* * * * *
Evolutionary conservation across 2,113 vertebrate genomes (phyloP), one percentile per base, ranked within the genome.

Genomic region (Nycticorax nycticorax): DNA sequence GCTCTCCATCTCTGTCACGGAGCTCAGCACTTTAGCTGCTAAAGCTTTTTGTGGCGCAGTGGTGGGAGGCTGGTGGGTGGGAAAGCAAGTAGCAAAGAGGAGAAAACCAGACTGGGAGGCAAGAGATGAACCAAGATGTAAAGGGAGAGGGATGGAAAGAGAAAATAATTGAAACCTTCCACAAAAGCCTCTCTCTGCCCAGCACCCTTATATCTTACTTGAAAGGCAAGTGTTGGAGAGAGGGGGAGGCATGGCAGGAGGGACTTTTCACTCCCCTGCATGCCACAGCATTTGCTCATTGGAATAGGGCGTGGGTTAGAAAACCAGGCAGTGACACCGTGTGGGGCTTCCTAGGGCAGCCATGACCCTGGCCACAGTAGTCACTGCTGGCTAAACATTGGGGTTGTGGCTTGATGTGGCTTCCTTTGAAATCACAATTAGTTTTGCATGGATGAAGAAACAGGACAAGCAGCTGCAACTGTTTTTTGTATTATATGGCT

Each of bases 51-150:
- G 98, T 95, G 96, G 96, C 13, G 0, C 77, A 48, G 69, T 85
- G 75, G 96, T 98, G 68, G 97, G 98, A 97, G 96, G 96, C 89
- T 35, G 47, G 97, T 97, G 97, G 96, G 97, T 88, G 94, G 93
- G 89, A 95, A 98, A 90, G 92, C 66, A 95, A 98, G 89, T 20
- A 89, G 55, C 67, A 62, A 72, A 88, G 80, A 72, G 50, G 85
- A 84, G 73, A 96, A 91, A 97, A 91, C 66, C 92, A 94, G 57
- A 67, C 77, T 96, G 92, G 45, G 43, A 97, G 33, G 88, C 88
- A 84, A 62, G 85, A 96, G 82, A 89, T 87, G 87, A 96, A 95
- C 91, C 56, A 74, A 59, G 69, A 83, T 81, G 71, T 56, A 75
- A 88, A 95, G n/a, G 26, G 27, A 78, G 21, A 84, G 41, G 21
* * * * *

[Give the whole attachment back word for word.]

Evolutionary conservation across 2,113 vertebrate genomes (phyloP), one percentile per base, ranked within the genome.

Genomic region (Nycticorax nycticorax): DNA sequence GCTCTCCATCTCTGTCACGGAGCTCAGCACTTTAGCTGCTAAAGCTTTTTGTGGCGCAGTGGTGGGAGGCTGGTGGGTGGGAAAGCAAGTAGCAAAGAGGAGAAAACCAGACTGGGAGGCAAGAGATGAACCAAGATGTAAAGGGAGAGGGATGGAAAGAGAAAATAATTGAAACCTTCCACAAAAGCCTCTCTCTGCCCAGCACCCTTATATCTTACTTGAAAGGCAAGTGTTGGAGAGAGGGGGAGGCATGGCAGGAGGGACTTTTCACTCCCCTGCATGCCACAGCATTTGCTCATTGGAATAGGGCGTGGGTTAGAAAACCAGGCAGTGACACCGTGTGGGGCTTCCTAGGGCAGCCATGACCCTGGCCACAGTAGTCACTGCTGGCTAAACATTGGGGTTGTGGCTTGATGTGGCTTCCTTTGAAATCACAATTAGTTTTGCATGGATGAAGAAACAGGACAAGCAGCTGCAACTGTTTTTTGTATTATATGGCT

Each of bases 51-150:
- G 98, T 95, G 96, G 96, C 13, G 0, C 77, A 48, G 69, T 85
- G 75, G 96, T 98, G 68, G 97, G 98, A 97, G 96, G 96, C 89
- T 35, G 47, G 97, T 97, G 97, G 96, G 97, T 88, G 94, G 93
- G 89, A 95, A 98, A 90, G 92, C 66, A 95, A 98, G 89, T 20
- A 89, G 55, C 67, A 62, A 72, A 88, G 80, A 72, G 50, G 85
- A 84, G 73, A 96, A 91, A 97, A 91, C 66, C 92, A 94, G 57
- A 67, C 77, T 96, G 92, G 45, G 43, A 97, G 33, G 88, C 88
- A 84, A 62, G 85, A 96, G 82, A 89, T 87, G 87, A 96, A 95
- C 91, C 56, A 74, A 59, G 69, A 83, T 81, G 71, T 56, A 75
- A 88, A 95, G n/a, G 26, G 27, A 78, G 21, A 84, G 41, G 21